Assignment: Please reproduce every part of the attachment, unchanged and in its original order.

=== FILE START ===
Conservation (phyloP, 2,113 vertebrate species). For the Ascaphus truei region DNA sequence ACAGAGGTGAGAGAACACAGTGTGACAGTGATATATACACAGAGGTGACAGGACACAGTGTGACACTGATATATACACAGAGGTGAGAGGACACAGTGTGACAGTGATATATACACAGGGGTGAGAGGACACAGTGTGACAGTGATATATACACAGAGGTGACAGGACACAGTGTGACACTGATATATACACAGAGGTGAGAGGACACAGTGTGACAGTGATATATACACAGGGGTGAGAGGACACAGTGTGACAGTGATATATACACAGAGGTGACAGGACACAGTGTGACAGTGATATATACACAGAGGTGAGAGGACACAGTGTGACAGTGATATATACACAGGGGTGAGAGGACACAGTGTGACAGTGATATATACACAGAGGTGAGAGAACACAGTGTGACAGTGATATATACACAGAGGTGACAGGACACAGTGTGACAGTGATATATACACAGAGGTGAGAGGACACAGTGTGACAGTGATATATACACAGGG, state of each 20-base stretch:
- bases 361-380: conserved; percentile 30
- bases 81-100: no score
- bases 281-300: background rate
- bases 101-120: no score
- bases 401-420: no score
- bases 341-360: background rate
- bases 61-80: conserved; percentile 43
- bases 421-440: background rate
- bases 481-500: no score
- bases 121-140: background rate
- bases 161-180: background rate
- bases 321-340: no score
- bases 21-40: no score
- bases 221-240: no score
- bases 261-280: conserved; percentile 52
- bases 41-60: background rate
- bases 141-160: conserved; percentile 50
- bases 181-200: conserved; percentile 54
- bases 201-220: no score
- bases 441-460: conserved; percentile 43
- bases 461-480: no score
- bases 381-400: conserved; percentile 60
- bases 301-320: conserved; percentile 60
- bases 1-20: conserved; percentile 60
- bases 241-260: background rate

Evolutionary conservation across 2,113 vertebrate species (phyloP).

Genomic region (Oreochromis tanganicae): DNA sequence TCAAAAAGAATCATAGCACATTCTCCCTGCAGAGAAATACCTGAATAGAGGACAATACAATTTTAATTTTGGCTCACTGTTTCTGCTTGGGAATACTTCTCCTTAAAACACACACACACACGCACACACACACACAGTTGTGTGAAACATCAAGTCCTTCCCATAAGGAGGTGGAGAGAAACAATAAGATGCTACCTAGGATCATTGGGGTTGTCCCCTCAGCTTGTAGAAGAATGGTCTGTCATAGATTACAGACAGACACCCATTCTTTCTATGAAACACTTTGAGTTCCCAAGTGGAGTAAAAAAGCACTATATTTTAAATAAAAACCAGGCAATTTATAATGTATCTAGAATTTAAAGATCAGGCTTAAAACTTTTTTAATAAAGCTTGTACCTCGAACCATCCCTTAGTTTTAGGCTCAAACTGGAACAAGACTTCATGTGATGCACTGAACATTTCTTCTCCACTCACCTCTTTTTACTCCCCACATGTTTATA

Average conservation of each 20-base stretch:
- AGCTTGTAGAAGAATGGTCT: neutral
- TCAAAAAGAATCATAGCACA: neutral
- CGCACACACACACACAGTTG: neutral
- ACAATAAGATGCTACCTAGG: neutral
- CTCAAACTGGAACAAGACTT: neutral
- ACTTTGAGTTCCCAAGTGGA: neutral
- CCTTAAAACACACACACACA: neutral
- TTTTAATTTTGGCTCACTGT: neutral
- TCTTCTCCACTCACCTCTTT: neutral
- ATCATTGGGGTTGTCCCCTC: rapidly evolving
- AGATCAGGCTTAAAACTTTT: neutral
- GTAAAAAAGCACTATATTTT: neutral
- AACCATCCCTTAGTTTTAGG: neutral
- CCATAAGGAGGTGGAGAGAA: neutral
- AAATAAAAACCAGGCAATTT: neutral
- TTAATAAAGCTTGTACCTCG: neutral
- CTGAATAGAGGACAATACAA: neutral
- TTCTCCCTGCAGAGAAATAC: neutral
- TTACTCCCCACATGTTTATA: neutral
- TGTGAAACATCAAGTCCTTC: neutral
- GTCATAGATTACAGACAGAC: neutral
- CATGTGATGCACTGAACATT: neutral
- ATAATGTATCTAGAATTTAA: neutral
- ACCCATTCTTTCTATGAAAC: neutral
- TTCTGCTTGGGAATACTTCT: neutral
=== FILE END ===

Conservation (phyloP, 2,113 vertebrate species). For the Ascaphus truei region DNA sequence ACAGAGGTGAGAGAACACAGTGTGACAGTGATATATACACAGAGGTGACAGGACACAGTGTGACACTGATATATACACAGAGGTGAGAGGACACAGTGTGACAGTGATATATACACAGGGGTGAGAGGACACAGTGTGACAGTGATATATACACAGAGGTGACAGGACACAGTGTGACACTGATATATACACAGAGGTGAGAGGACACAGTGTGACAGTGATATATACACAGGGGTGAGAGGACACAGTGTGACAGTGATATATACACAGAGGTGACAGGACACAGTGTGACAGTGATATATACACAGAGGTGAGAGGACACAGTGTGACAGTGATATATACACAGGGGTGAGAGGACACAGTGTGACAGTGATATATACACAGAGGTGAGAGAACACAGTGTGACAGTGATATATACACAGAGGTGACAGGACACAGTGTGACAGTGATATATACACAGAGGTGAGAGGACACAGTGTGACAGTGATATATACACAGGG, state of each 20-base stretch:
- bases 361-380: conserved; percentile 30
- bases 81-100: no score
- bases 281-300: background rate
- bases 101-120: no score
- bases 401-420: no score
- bases 341-360: background rate
- bases 61-80: conserved; percentile 43
- bases 421-440: background rate
- bases 481-500: no score
- bases 121-140: background rate
- bases 161-180: background rate
- bases 321-340: no score
- bases 21-40: no score
- bases 221-240: no score
- bases 261-280: conserved; percentile 52
- bases 41-60: background rate
- bases 141-160: conserved; percentile 50
- bases 181-200: conserved; percentile 54
- bases 201-220: no score
- bases 441-460: conserved; percentile 43
- bases 461-480: no score
- bases 381-400: conserved; percentile 60
- bases 301-320: conserved; percentile 60
- bases 1-20: conserved; percentile 60
- bases 241-260: background rate

Evolutionary conservation across 2,113 vertebrate species (phyloP).

Genomic region (Oreochromis tanganicae): DNA sequence TCAAAAAGAATCATAGCACATTCTCCCTGCAGAGAAATACCTGAATAGAGGACAATACAATTTTAATTTTGGCTCACTGTTTCTGCTTGGGAATACTTCTCCTTAAAACACACACACACACGCACACACACACACAGTTGTGTGAAACATCAAGTCCTTCCCATAAGGAGGTGGAGAGAAACAATAAGATGCTACCTAGGATCATTGGGGTTGTCCCCTCAGCTTGTAGAAGAATGGTCTGTCATAGATTACAGACAGACACCCATTCTTTCTATGAAACACTTTGAGTTCCCAAGTGGAGTAAAAAAGCACTATATTTTAAATAAAAACCAGGCAATTTATAATGTATCTAGAATTTAAAGATCAGGCTTAAAACTTTTTTAATAAAGCTTGTACCTCGAACCATCCCTTAGTTTTAGGCTCAAACTGGAACAAGACTTCATGTGATGCACTGAACATTTCTTCTCCACTCACCTCTTTTTACTCCCCACATGTTTATA

Average conservation of each 20-base stretch:
- AGCTTGTAGAAGAATGGTCT: neutral
- TCAAAAAGAATCATAGCACA: neutral
- CGCACACACACACACAGTTG: neutral
- ACAATAAGATGCTACCTAGG: neutral
- CTCAAACTGGAACAAGACTT: neutral
- ACTTTGAGTTCCCAAGTGGA: neutral
- CCTTAAAACACACACACACA: neutral
- TTTTAATTTTGGCTCACTGT: neutral
- TCTTCTCCACTCACCTCTTT: neutral
- ATCATTGGGGTTGTCCCCTC: rapidly evolving
- AGATCAGGCTTAAAACTTTT: neutral
- GTAAAAAAGCACTATATTTT: neutral
- AACCATCCCTTAGTTTTAGG: neutral
- CCATAAGGAGGTGGAGAGAA: neutral
- AAATAAAAACCAGGCAATTT: neutral
- TTAATAAAGCTTGTACCTCG: neutral
- CTGAATAGAGGACAATACAA: neutral
- TTCTCCCTGCAGAGAAATAC: neutral
- TTACTCCCCACATGTTTATA: neutral
- TGTGAAACATCAAGTCCTTC: neutral
- GTCATAGATTACAGACAGAC: neutral
- CATGTGATGCACTGAACATT: neutral
- ATAATGTATCTAGAATTTAA: neutral
- ACCCATTCTTTCTATGAAAC: neutral
- TTCTGCTTGGGAATACTTCT: neutral